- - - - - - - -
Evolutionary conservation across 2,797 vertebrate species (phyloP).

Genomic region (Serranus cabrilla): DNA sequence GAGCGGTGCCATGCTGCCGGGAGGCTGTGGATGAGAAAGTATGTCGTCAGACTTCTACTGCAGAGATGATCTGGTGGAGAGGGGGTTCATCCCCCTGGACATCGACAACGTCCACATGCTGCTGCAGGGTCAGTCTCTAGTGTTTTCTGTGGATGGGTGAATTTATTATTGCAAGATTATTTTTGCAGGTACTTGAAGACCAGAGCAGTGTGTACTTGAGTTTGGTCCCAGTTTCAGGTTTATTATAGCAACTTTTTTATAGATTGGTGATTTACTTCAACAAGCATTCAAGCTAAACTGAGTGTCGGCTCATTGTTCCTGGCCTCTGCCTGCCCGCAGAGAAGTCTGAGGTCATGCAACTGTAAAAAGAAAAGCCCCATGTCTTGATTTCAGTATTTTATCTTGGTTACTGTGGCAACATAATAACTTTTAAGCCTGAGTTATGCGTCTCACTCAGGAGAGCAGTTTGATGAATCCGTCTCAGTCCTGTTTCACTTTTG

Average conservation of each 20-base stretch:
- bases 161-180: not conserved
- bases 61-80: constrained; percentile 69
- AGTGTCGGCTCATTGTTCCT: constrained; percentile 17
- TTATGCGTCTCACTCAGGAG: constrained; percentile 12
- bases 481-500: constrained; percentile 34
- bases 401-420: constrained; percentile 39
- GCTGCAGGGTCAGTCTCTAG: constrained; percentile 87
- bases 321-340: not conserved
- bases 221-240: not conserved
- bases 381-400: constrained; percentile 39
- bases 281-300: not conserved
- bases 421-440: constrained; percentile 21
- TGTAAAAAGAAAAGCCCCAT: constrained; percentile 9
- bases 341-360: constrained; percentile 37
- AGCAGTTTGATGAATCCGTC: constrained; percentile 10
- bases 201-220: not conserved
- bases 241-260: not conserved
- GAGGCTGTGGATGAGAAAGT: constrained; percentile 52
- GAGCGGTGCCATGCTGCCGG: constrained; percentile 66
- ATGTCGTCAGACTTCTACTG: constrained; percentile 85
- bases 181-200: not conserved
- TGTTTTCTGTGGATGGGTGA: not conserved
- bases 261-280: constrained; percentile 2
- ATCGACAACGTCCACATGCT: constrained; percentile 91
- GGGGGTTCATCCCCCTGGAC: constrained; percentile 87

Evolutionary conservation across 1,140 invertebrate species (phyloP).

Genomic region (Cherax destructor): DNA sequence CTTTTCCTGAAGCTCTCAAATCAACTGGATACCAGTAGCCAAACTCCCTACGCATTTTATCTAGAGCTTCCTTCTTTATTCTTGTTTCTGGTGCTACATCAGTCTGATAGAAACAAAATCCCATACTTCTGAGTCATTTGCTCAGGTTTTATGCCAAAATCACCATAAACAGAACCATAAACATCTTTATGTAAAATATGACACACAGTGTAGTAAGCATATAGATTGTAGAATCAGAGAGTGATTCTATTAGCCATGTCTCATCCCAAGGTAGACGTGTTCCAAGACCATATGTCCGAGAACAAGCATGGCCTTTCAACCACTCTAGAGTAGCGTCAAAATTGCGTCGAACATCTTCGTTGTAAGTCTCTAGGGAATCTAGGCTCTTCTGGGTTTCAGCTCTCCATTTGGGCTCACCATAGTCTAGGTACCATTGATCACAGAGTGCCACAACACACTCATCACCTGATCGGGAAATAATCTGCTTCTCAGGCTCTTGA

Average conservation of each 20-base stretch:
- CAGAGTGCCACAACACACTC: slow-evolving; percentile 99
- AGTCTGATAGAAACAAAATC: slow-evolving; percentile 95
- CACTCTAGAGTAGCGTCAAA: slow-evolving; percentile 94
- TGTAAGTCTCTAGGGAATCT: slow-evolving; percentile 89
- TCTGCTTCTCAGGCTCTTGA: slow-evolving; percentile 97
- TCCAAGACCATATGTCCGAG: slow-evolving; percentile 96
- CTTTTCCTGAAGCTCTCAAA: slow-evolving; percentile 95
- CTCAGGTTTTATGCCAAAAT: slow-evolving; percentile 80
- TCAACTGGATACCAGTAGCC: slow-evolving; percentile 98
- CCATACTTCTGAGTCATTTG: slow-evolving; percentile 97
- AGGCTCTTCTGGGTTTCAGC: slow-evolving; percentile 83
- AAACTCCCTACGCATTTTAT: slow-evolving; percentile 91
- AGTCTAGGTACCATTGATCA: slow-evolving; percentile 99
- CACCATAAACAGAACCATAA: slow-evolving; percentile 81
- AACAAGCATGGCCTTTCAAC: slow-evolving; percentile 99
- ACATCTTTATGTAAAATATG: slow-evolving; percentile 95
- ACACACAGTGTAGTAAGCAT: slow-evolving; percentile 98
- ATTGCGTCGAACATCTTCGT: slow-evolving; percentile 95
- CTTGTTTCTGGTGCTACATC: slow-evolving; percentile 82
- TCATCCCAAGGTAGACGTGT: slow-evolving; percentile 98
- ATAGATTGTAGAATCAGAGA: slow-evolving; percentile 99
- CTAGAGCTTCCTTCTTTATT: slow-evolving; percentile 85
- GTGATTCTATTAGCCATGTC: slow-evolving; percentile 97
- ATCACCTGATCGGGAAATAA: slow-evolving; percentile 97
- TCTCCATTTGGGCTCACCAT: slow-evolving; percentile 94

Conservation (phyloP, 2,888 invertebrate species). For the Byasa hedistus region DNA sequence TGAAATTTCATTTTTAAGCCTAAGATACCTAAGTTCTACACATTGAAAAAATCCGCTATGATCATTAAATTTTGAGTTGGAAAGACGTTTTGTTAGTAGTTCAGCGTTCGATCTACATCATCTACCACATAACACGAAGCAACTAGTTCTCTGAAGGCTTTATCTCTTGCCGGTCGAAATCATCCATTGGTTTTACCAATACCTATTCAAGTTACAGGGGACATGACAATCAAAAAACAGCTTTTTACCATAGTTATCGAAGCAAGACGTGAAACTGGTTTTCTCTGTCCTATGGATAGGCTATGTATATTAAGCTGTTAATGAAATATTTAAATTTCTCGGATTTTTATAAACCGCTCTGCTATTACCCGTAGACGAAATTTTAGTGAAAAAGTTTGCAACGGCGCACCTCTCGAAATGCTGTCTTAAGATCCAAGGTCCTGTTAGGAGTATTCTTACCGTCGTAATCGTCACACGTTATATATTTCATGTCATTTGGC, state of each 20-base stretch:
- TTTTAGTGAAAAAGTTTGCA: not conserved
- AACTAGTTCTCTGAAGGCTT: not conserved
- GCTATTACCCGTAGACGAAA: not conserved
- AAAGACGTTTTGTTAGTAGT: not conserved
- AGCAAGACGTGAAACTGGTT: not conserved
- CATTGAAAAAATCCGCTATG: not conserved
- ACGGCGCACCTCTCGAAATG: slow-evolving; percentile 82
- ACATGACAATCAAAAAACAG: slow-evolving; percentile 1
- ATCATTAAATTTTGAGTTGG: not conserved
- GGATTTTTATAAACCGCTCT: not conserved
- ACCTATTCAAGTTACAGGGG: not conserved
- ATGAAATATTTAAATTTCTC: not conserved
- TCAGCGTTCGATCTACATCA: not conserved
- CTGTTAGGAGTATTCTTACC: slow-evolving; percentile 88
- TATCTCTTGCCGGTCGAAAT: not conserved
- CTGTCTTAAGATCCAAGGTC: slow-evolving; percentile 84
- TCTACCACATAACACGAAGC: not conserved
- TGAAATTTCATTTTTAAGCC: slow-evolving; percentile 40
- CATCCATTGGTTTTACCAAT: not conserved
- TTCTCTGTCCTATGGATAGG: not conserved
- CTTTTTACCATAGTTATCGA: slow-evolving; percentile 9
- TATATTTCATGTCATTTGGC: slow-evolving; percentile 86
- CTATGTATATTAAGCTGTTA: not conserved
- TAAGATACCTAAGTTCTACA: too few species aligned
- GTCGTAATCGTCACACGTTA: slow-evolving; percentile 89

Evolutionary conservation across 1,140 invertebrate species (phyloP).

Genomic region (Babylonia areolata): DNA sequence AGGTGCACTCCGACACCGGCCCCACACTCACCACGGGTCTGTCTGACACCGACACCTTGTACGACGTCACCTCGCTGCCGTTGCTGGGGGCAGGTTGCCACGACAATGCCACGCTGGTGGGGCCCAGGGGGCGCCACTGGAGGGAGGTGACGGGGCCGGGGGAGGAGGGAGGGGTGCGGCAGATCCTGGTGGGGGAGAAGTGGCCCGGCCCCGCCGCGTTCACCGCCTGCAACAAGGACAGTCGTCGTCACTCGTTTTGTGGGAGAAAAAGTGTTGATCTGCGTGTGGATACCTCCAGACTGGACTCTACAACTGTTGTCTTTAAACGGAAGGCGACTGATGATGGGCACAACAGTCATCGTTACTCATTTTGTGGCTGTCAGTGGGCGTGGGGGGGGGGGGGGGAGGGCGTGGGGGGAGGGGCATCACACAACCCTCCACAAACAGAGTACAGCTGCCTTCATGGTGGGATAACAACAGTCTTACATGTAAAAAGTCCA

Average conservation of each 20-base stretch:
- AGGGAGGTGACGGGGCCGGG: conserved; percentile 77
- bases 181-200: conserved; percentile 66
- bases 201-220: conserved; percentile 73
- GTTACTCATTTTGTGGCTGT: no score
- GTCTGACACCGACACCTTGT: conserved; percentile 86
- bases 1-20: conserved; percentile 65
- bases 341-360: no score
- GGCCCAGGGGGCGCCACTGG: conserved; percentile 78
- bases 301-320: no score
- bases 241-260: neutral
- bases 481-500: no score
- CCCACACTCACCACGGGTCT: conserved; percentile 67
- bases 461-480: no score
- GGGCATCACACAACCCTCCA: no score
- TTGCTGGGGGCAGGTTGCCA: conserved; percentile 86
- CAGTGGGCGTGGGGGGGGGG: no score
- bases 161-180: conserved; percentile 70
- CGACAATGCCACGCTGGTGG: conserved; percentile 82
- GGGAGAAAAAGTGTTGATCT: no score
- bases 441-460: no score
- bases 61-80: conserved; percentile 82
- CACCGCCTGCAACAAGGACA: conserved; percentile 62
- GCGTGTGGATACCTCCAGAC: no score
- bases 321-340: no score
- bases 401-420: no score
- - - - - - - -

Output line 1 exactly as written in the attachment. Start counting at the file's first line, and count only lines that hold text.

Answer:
Evolutionary conservation across 2,797 vertebrate species (phyloP).